DINOSAUR I Mark Foust, a 26-year veteran of the National Park Service (NPS), has been named superintendent of Dinosaur National Monument, which straddles the northeastern Utah and northwestern Colorado borders, intermountain regional director Sue Masica has announced.
Foust will assume his new responsibilities on June 15.
“I am pleased to select Mark as the superintendent at Dinosaur,” Masica said. “His proven leadership skills, ability to manage complex issues and his dedication to working with communities and partners make him a great fit for the unique resources at Dinosaur National Monument.”
Foust most recently served as acting superintendent at Dinosaur and has been the chief law enforcement ranger at Glacier National Park for the last eight years. Prior to his assignment at Glacier, Foust served as the intermountain region’s branch chief of ranger activities in Denver. Foust’s other management assignments include service as the chief ranger at Chickasaw National Recreation Area in Oklahoma, chief of operations at Oklahoma City National Memorial, and chief ranger at Padre Island National Seashore.
He served in numerous supervisory and ranger positions at Lake Meredith National Recreation Area in Texas, Joshua Tree National Park and at Lava Beds National Monument, both in California. Early in his career, Foust also worked as a police officer for the Bureau of Indian Affairs in Oregon and for the United States Park Police in Washington, D.C.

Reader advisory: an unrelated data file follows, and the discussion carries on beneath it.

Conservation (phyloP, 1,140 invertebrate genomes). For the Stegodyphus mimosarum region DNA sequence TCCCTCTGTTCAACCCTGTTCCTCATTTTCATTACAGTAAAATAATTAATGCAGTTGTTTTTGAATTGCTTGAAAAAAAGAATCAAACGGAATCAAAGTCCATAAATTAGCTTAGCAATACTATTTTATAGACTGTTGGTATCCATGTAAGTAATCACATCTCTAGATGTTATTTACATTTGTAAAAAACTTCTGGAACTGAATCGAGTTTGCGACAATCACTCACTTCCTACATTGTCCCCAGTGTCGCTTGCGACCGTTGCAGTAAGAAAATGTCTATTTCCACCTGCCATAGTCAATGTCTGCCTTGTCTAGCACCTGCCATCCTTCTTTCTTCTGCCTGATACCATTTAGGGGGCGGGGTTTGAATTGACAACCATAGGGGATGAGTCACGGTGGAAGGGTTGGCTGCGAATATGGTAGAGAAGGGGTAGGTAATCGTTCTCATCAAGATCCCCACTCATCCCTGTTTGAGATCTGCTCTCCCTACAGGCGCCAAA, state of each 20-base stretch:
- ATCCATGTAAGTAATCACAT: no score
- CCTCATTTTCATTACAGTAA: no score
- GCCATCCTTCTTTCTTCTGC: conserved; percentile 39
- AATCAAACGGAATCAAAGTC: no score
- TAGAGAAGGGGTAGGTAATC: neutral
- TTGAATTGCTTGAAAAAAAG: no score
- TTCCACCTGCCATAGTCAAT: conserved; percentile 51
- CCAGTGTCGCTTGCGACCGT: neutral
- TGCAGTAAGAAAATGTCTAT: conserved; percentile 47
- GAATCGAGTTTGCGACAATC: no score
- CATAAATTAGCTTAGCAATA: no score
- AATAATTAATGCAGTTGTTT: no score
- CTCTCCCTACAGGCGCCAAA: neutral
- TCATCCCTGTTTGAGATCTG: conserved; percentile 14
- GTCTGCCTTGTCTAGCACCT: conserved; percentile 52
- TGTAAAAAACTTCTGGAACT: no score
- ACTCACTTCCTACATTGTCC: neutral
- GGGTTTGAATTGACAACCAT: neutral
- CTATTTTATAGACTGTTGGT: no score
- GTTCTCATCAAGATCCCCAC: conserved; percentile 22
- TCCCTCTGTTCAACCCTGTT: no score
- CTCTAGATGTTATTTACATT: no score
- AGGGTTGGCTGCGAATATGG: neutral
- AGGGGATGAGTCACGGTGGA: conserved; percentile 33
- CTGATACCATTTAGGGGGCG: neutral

Foust is one of a handful of incident commanders for the National Park Service’s Type II all-hazard incident management teams. As incident commander or chief of operations for the Intermountain team, he has worked on major incidents for the NPS throughout the country since 2004. These incidents include hurricanes Rita and Sandy, the flooding event of September 2013 that ravaged the eastern slope of Colorado, and special events like the 2008 presidential inauguration.
“I am honored and excited for the opportunity to serve with the talented staff, communities, private landowners and stakeholders in and around Dinosaur National Monument,” Foust said. “Dinosaur is an incredible park with wonderful natural and cultural resources. I’m also looking forward to working on the plans for the celebration of Dinosaur’s 100th anniversary in 2015.”
A third generation NPS employee, Foust has lived throughout the country. He is married and has three teenage children. Foust has deep family roots in the Four Corners area, with great-grandparents who homesteaded in Montezuma County, Colorado.
Foust is a 1989 graduate of the University of California at Davis, with a bachelor’s degree in natural resource science. In his role as superintendent of Dinosaur National Monument, Foust will manage more than 210,000 acres, a workforce of approximately 45 personnel, and an annual operating budget of more than $3.3 million.